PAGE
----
From the Executive Director
With the April 15 deadline just passed, I figured this is a good time to update you on the prospects for tax reform. Back in January, I told you that this time, in this Congress, I put the prospects at over 90%. I said it’s not if, but when. Well, I would like to retract that, please. Tax reform is very much on the table, and it is not time to relax about its prospects, but now it’s more like 50/50 than 90/10. Since health care is still declared to be first, and there still is not agreement on key proposals (border adjustment tax, anyone?), this could take a while. If it happens, we are likely to be a revenue source (again), so ARA GAC staff are not only watching it closely, but actively engaged in encouraging Congress to make sure that, whatever they do, there are still tax incentives to encourage employers to sponsor retirement programs.
As you have all heard by now, workers making between $30,000 and $50,000 per year are 15 times more likely to save at work than on their own. That is the reason these incentives are in place. We have a good story, but we can’t get tired of telling it.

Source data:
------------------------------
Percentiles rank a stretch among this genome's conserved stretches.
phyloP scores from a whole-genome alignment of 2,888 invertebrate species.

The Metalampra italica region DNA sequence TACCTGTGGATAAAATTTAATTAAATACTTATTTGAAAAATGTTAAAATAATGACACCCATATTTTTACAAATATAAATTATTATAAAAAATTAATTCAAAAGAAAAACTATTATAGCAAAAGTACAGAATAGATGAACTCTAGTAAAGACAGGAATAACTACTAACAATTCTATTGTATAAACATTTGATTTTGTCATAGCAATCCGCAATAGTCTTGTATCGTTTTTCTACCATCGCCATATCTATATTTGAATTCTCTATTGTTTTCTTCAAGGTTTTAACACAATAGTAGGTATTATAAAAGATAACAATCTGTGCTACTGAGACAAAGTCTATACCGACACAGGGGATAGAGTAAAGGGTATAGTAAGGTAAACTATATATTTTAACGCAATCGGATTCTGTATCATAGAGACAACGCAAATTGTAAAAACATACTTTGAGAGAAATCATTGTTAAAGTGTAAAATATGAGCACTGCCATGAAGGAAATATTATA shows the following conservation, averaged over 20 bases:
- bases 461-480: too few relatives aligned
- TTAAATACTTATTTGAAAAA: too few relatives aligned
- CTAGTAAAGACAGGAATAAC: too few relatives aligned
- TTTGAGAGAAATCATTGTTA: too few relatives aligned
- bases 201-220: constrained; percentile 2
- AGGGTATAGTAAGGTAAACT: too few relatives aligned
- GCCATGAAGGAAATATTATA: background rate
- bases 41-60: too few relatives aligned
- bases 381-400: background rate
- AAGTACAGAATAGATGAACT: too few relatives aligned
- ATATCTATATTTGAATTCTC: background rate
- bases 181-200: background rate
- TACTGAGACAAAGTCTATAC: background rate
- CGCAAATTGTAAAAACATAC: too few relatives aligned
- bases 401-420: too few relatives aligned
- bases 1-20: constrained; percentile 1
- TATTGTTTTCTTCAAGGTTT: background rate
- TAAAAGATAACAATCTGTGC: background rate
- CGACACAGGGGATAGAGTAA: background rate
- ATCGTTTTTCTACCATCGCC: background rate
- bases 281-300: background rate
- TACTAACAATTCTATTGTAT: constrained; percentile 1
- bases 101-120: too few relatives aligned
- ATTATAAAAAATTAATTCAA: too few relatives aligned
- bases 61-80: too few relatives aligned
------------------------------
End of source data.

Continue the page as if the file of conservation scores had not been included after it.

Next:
Unfortunately, there is an impending deadline that is going to put us in danger of more PBGC premium increases. The “continuing resolution” (CR) that has kept the government running since the fiscal year began last October is about to run out (again), and Congress needs to pass a budget resolution, or another CR, to keep the doors open. Budget deals have been the main source of premium increases in recent years. Andy Remo, ARA’s Director of Legislative Affairs, has been on the Hill with other representatives of other concerned organizations and employers, asking Congress to please stop using PBGC premiums, which never are part of general revenues, to pretend to fund general government expenses. There is legislation — the Pension and Budget Integrity Act (PBIA) — that would ensure that these games would not be played. In the House it’s HR 761, with Rep. Renacci (R-OH) as lead sponsor, but co-sponsorship is down from last year — not a good sign. Sen. Enzi (R-WY) has filed the same bill in the Senate, and has two other co-sponsors. I don’t expect this legislation to pass, but lobbying for it is an excellent way to talk to other congressional offices about just how wrong it is to penalize responsible employers for sponsoring a DB plan just to play games with the budget.
So stay tuned. Unfortunately, if anything happens, it probably won’t be something to high-five about. But ARA and ASPPA and ACOPA GAC are working for good outcomes.
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